Questioning practices in a lower secondary social studies classroom

Date of Award


Document Type


Degree Name

Master of Education (M. Ed.)


Institute for Educational Development, Karachi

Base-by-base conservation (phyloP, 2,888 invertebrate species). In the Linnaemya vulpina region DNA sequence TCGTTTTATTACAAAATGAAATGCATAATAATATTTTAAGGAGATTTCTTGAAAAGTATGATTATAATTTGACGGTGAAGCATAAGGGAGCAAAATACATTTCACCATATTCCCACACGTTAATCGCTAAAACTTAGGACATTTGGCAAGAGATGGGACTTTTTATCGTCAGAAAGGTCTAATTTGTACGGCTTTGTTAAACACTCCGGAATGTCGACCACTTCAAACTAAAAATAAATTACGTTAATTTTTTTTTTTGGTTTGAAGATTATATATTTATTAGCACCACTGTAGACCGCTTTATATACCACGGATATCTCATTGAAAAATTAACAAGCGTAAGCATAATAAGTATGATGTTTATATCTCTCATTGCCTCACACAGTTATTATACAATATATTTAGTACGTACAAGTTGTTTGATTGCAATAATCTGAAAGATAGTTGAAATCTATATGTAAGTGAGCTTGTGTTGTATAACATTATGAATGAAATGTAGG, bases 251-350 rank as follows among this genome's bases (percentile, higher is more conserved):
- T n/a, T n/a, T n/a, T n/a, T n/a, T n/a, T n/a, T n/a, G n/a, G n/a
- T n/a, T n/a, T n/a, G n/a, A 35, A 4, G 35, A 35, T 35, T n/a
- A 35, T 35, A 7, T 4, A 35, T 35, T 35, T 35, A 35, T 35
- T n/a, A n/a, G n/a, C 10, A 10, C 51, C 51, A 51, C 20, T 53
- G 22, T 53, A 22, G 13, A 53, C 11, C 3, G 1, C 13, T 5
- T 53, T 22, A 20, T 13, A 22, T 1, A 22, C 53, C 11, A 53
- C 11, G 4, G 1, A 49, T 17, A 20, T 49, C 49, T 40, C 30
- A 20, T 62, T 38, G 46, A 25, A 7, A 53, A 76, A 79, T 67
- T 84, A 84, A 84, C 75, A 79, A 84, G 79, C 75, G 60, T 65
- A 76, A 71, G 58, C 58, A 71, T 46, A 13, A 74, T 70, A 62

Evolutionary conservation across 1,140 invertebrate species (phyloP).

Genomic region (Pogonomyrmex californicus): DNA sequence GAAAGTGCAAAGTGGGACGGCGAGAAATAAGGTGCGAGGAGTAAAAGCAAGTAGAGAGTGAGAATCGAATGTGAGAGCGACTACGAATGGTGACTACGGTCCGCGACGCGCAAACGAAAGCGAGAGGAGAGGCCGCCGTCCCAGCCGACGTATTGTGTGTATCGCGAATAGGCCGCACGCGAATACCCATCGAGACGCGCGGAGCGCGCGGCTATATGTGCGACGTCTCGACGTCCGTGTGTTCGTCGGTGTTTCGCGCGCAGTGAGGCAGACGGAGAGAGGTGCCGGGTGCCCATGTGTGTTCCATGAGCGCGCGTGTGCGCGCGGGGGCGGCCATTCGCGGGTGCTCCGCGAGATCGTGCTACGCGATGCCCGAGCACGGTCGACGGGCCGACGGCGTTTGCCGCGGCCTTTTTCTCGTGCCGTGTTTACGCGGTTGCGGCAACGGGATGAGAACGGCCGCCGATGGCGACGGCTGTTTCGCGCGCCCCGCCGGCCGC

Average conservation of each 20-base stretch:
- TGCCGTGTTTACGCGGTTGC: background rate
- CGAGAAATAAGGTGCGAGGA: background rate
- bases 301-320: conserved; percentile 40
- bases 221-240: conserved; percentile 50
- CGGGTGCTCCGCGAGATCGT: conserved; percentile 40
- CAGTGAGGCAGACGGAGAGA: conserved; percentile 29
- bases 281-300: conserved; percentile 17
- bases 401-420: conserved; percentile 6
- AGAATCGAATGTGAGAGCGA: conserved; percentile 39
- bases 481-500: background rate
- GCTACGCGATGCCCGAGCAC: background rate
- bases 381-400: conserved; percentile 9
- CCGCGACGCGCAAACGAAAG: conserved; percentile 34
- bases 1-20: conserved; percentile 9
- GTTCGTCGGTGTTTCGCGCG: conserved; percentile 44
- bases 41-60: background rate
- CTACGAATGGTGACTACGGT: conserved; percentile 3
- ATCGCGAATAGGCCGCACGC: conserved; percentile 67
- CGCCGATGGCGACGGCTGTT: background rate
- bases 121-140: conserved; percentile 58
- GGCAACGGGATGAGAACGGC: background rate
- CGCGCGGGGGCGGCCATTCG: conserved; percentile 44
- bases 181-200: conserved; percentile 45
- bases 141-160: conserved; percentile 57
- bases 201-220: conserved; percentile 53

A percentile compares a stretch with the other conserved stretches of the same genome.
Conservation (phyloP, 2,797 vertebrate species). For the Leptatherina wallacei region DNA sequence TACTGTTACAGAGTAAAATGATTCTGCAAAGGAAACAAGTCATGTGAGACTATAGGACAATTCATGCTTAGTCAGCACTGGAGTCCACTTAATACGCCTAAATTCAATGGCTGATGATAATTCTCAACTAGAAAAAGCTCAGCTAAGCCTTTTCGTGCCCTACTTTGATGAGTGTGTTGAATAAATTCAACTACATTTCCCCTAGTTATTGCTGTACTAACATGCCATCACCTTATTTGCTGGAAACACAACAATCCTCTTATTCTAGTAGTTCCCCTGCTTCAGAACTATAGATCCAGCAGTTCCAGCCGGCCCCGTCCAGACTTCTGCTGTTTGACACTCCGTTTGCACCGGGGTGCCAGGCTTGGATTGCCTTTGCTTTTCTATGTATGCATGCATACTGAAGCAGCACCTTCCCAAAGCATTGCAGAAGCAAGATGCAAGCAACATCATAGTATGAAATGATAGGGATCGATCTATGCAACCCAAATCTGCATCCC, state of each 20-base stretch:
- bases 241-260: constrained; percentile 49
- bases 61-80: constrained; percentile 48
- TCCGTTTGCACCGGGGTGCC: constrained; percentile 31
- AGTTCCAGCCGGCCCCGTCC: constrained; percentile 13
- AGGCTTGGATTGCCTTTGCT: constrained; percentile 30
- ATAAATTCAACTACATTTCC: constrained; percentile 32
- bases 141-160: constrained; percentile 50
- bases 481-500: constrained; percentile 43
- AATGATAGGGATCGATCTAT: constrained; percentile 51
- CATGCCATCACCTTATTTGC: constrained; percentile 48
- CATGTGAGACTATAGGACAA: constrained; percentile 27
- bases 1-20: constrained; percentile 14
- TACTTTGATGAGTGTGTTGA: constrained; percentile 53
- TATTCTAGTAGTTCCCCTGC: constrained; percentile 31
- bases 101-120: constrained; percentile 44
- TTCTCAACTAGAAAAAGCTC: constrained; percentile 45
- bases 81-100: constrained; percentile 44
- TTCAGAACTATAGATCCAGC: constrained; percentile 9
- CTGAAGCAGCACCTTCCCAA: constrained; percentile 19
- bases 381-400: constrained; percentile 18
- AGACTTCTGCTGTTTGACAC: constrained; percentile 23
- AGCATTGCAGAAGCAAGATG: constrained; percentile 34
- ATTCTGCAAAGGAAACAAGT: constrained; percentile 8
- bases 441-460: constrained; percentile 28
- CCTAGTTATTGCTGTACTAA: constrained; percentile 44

Asking and answering of questions plays a key role in classroom teaching. Questioning, as a teaching strategy, has a potential to influence students' learning outcomes, especially in high-order thinking which is at the heart of Social Studies classroom practice. This study explored the questioning practices in a lower-secondary co-education social studies classroom in a private school in Karachi, Pakistan. This small-scale study was carried out over seven weeks and employed the qualitative method of data collection, including observations, semi-structured interviews, and focus group discussions. The study found that the classroom practice was revolving around the Initiation- Response-Feedback (IRF) pattern. Teacher's questions dominated the classroom interaction. The teacher asked more questions (181) than students (33). Furthermore, most of the teacher's questions (60%; 108) were low-order. She did ask some high-order (25%; 45) questions. However, she tend to respond to those questions herself. As far as students' questions were concerned, they asked more low-order (52%; 17) questions than high-order (12%; 4). Interestingly, girls asked more questions (17:81%) as compared to the boys (4:19%). While the girls related their active participation to their ‘hard work' and ‘eagerness' to learn, where as the boys found it difficult to participate, because they were less in number' as compared to girls. The study also highlighted some of the possibilities and challenges which influence classroom questioning: teacher's content knowledge and pedagogical skills, classroom environment, and some school factors (time constraints, examination system). It is evident from the findings that classroom questioning is a result of a complex interplay among factors related to teachers (e.g. content knowledge, pedagogical skill, classroom environment, etc) and school's factors (e.g. time constrain and learning for exam). This study provides insight into questioning practices of a Social Studies classroom, using qualitative methods and generating some quantitative information', along with in-depth qualitative data. The findings might prove useful to further the understanding of teaching and learning practices in the Social Studies classroom in the context of the professional development of Social Studies teachers. It also provides a foundation for further research.

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